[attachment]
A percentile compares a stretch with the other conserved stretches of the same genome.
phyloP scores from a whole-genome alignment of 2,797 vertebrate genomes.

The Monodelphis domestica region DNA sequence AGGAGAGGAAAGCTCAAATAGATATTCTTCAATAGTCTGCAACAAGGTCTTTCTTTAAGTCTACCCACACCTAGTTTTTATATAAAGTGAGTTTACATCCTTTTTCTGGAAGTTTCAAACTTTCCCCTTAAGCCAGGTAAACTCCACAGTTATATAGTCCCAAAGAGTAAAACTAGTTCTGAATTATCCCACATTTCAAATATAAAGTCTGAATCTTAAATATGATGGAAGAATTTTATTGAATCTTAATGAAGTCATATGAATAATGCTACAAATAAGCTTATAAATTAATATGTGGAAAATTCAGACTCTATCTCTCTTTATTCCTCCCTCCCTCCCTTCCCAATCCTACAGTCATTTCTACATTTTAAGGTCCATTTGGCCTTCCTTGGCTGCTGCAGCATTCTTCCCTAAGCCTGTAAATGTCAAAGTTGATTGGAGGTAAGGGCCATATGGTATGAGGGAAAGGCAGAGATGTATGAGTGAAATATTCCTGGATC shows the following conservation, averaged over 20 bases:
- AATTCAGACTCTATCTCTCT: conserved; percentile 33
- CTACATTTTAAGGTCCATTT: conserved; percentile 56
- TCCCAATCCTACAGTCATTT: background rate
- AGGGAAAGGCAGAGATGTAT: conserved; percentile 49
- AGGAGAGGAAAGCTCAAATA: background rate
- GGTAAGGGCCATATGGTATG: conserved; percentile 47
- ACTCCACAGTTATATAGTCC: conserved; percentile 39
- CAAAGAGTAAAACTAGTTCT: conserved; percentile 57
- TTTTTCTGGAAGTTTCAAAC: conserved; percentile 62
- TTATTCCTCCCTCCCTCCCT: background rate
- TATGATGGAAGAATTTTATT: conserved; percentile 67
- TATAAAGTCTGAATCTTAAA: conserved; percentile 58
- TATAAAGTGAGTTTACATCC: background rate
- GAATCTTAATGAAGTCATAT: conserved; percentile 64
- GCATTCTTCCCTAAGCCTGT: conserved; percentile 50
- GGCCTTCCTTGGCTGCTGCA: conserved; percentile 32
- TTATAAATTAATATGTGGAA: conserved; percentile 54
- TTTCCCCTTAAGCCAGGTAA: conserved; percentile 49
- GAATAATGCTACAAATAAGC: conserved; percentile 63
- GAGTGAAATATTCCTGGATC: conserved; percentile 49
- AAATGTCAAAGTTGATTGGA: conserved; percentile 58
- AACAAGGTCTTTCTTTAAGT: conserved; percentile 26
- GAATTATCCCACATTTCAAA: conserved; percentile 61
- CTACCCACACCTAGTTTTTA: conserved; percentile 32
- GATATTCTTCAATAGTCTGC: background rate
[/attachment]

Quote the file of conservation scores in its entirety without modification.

A percentile compares a stretch with the other conserved stretches of the same genome.
phyloP scores from a whole-genome alignment of 2,797 vertebrate genomes.

The Monodelphis domestica region DNA sequence AGGAGAGGAAAGCTCAAATAGATATTCTTCAATAGTCTGCAACAAGGTCTTTCTTTAAGTCTACCCACACCTAGTTTTTATATAAAGTGAGTTTACATCCTTTTTCTGGAAGTTTCAAACTTTCCCCTTAAGCCAGGTAAACTCCACAGTTATATAGTCCCAAAGAGTAAAACTAGTTCTGAATTATCCCACATTTCAAATATAAAGTCTGAATCTTAAATATGATGGAAGAATTTTATTGAATCTTAATGAAGTCATATGAATAATGCTACAAATAAGCTTATAAATTAATATGTGGAAAATTCAGACTCTATCTCTCTTTATTCCTCCCTCCCTCCCTTCCCAATCCTACAGTCATTTCTACATTTTAAGGTCCATTTGGCCTTCCTTGGCTGCTGCAGCATTCTTCCCTAAGCCTGTAAATGTCAAAGTTGATTGGAGGTAAGGGCCATATGGTATGAGGGAAAGGCAGAGATGTATGAGTGAAATATTCCTGGATC shows the following conservation, averaged over 20 bases:
- AATTCAGACTCTATCTCTCT: conserved; percentile 33
- CTACATTTTAAGGTCCATTT: conserved; percentile 56
- TCCCAATCCTACAGTCATTT: background rate
- AGGGAAAGGCAGAGATGTAT: conserved; percentile 49
- AGGAGAGGAAAGCTCAAATA: background rate
- GGTAAGGGCCATATGGTATG: conserved; percentile 47
- ACTCCACAGTTATATAGTCC: conserved; percentile 39
- CAAAGAGTAAAACTAGTTCT: conserved; percentile 57
- TTTTTCTGGAAGTTTCAAAC: conserved; percentile 62
- TTATTCCTCCCTCCCTCCCT: background rate
- TATGATGGAAGAATTTTATT: conserved; percentile 67
- TATAAAGTCTGAATCTTAAA: conserved; percentile 58
- TATAAAGTGAGTTTACATCC: background rate
- GAATCTTAATGAAGTCATAT: conserved; percentile 64
- GCATTCTTCCCTAAGCCTGT: conserved; percentile 50
- GGCCTTCCTTGGCTGCTGCA: conserved; percentile 32
- TTATAAATTAATATGTGGAA: conserved; percentile 54
- TTTCCCCTTAAGCCAGGTAA: conserved; percentile 49
- GAATAATGCTACAAATAAGC: conserved; percentile 63
- GAGTGAAATATTCCTGGATC: conserved; percentile 49
- AAATGTCAAAGTTGATTGGA: conserved; percentile 58
- AACAAGGTCTTTCTTTAAGT: conserved; percentile 26
- GAATTATCCCACATTTCAAA: conserved; percentile 61
- CTACCCACACCTAGTTTTTA: conserved; percentile 32
- GATATTCTTCAATAGTCTGC: background rate